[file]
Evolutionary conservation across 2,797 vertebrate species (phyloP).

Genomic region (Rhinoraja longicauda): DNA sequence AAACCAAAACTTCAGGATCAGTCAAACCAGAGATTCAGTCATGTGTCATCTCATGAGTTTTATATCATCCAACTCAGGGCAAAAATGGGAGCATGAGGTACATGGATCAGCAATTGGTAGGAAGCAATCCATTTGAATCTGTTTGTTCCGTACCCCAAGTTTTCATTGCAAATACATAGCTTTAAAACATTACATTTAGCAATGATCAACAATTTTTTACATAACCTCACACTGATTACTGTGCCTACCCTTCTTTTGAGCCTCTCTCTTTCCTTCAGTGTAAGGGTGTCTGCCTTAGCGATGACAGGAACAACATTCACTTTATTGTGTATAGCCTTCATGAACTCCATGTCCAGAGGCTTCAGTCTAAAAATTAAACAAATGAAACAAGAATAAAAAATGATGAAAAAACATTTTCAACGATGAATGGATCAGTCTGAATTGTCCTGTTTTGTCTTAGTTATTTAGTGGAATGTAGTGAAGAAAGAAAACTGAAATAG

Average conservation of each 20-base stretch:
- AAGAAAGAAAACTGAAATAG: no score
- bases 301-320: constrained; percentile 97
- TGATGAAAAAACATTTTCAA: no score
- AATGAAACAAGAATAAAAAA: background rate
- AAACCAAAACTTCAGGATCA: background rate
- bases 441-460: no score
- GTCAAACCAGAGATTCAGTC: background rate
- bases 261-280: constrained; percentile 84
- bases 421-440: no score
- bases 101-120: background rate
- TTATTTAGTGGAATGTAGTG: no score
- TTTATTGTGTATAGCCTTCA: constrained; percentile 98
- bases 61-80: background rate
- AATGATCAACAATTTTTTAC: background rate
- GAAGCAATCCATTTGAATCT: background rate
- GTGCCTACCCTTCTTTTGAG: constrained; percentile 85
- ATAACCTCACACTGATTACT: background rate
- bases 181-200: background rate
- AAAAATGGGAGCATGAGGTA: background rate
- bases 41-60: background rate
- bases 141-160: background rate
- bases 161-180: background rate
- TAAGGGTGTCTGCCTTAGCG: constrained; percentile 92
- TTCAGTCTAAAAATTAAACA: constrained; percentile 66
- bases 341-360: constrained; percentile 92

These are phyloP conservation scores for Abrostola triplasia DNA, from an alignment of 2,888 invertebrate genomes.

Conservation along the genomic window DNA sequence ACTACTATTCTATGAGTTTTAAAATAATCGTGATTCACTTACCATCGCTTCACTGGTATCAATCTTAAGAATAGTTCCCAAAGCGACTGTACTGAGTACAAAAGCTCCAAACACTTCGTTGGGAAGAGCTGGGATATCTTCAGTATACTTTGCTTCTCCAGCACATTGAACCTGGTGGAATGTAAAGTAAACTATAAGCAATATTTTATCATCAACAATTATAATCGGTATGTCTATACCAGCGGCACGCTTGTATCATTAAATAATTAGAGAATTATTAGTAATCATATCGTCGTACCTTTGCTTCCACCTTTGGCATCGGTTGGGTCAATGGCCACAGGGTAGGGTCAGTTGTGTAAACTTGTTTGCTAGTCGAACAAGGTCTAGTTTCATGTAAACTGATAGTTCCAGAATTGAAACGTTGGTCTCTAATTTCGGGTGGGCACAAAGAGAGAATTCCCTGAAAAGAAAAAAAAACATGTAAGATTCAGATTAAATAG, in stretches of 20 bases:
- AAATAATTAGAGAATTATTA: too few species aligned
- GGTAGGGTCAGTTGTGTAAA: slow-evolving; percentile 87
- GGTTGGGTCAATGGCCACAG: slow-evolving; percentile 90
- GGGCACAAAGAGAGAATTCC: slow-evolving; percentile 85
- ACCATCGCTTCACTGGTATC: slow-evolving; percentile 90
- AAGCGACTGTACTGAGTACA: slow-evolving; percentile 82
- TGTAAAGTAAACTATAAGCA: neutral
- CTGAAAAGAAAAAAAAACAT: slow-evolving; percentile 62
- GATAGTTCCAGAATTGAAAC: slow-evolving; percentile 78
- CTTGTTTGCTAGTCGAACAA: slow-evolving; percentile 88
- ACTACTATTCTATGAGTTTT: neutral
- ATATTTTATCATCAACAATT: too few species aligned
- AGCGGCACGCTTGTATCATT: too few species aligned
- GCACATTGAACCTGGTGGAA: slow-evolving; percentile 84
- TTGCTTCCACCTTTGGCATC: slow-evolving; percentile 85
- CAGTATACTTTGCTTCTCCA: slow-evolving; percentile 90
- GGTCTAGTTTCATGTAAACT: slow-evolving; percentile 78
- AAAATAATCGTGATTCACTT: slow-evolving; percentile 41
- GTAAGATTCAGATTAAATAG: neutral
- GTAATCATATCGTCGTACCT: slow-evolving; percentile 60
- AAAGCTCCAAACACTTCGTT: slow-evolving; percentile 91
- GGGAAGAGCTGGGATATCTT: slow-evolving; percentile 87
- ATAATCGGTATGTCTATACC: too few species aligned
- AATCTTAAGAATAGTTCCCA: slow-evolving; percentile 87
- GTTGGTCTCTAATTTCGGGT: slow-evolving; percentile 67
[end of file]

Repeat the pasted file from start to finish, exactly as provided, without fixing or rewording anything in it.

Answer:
Evolutionary conservation across 2,797 vertebrate species (phyloP).

Genomic region (Rhinoraja longicauda): DNA sequence AAACCAAAACTTCAGGATCAGTCAAACCAGAGATTCAGTCATGTGTCATCTCATGAGTTTTATATCATCCAACTCAGGGCAAAAATGGGAGCATGAGGTACATGGATCAGCAATTGGTAGGAAGCAATCCATTTGAATCTGTTTGTTCCGTACCCCAAGTTTTCATTGCAAATACATAGCTTTAAAACATTACATTTAGCAATGATCAACAATTTTTTACATAACCTCACACTGATTACTGTGCCTACCCTTCTTTTGAGCCTCTCTCTTTCCTTCAGTGTAAGGGTGTCTGCCTTAGCGATGACAGGAACAACATTCACTTTATTGTGTATAGCCTTCATGAACTCCATGTCCAGAGGCTTCAGTCTAAAAATTAAACAAATGAAACAAGAATAAAAAATGATGAAAAAACATTTTCAACGATGAATGGATCAGTCTGAATTGTCCTGTTTTGTCTTAGTTATTTAGTGGAATGTAGTGAAGAAAGAAAACTGAAATAG

Average conservation of each 20-base stretch:
- AAGAAAGAAAACTGAAATAG: no score
- bases 301-320: constrained; percentile 97
- TGATGAAAAAACATTTTCAA: no score
- AATGAAACAAGAATAAAAAA: background rate
- AAACCAAAACTTCAGGATCA: background rate
- bases 441-460: no score
- GTCAAACCAGAGATTCAGTC: background rate
- bases 261-280: constrained; percentile 84
- bases 421-440: no score
- bases 101-120: background rate
- TTATTTAGTGGAATGTAGTG: no score
- TTTATTGTGTATAGCCTTCA: constrained; percentile 98
- bases 61-80: background rate
- AATGATCAACAATTTTTTAC: background rate
- GAAGCAATCCATTTGAATCT: background rate
- GTGCCTACCCTTCTTTTGAG: constrained; percentile 85
- ATAACCTCACACTGATTACT: background rate
- bases 181-200: background rate
- AAAAATGGGAGCATGAGGTA: background rate
- bases 41-60: background rate
- bases 141-160: background rate
- bases 161-180: background rate
- TAAGGGTGTCTGCCTTAGCG: constrained; percentile 92
- TTCAGTCTAAAAATTAAACA: constrained; percentile 66
- bases 341-360: constrained; percentile 92

These are phyloP conservation scores for Abrostola triplasia DNA, from an alignment of 2,888 invertebrate genomes.

Conservation along the genomic window DNA sequence ACTACTATTCTATGAGTTTTAAAATAATCGTGATTCACTTACCATCGCTTCACTGGTATCAATCTTAAGAATAGTTCCCAAAGCGACTGTACTGAGTACAAAAGCTCCAAACACTTCGTTGGGAAGAGCTGGGATATCTTCAGTATACTTTGCTTCTCCAGCACATTGAACCTGGTGGAATGTAAAGTAAACTATAAGCAATATTTTATCATCAACAATTATAATCGGTATGTCTATACCAGCGGCACGCTTGTATCATTAAATAATTAGAGAATTATTAGTAATCATATCGTCGTACCTTTGCTTCCACCTTTGGCATCGGTTGGGTCAATGGCCACAGGGTAGGGTCAGTTGTGTAAACTTGTTTGCTAGTCGAACAAGGTCTAGTTTCATGTAAACTGATAGTTCCAGAATTGAAACGTTGGTCTCTAATTTCGGGTGGGCACAAAGAGAGAATTCCCTGAAAAGAAAAAAAAACATGTAAGATTCAGATTAAATAG, in stretches of 20 bases:
- AAATAATTAGAGAATTATTA: too few species aligned
- GGTAGGGTCAGTTGTGTAAA: slow-evolving; percentile 87
- GGTTGGGTCAATGGCCACAG: slow-evolving; percentile 90
- GGGCACAAAGAGAGAATTCC: slow-evolving; percentile 85
- ACCATCGCTTCACTGGTATC: slow-evolving; percentile 90
- AAGCGACTGTACTGAGTACA: slow-evolving; percentile 82
- TGTAAAGTAAACTATAAGCA: neutral
- CTGAAAAGAAAAAAAAACAT: slow-evolving; percentile 62
- GATAGTTCCAGAATTGAAAC: slow-evolving; percentile 78
- CTTGTTTGCTAGTCGAACAA: slow-evolving; percentile 88
- ACTACTATTCTATGAGTTTT: neutral
- ATATTTTATCATCAACAATT: too few species aligned
- AGCGGCACGCTTGTATCATT: too few species aligned
- GCACATTGAACCTGGTGGAA: slow-evolving; percentile 84
- TTGCTTCCACCTTTGGCATC: slow-evolving; percentile 85
- CAGTATACTTTGCTTCTCCA: slow-evolving; percentile 90
- GGTCTAGTTTCATGTAAACT: slow-evolving; percentile 78
- AAAATAATCGTGATTCACTT: slow-evolving; percentile 41
- GTAAGATTCAGATTAAATAG: neutral
- GTAATCATATCGTCGTACCT: slow-evolving; percentile 60
- AAAGCTCCAAACACTTCGTT: slow-evolving; percentile 91
- GGGAAGAGCTGGGATATCTT: slow-evolving; percentile 87
- ATAATCGGTATGTCTATACC: too few species aligned
- AATCTTAAGAATAGTTCCCA: slow-evolving; percentile 87
- GTTGGTCTCTAATTTCGGGT: slow-evolving; percentile 67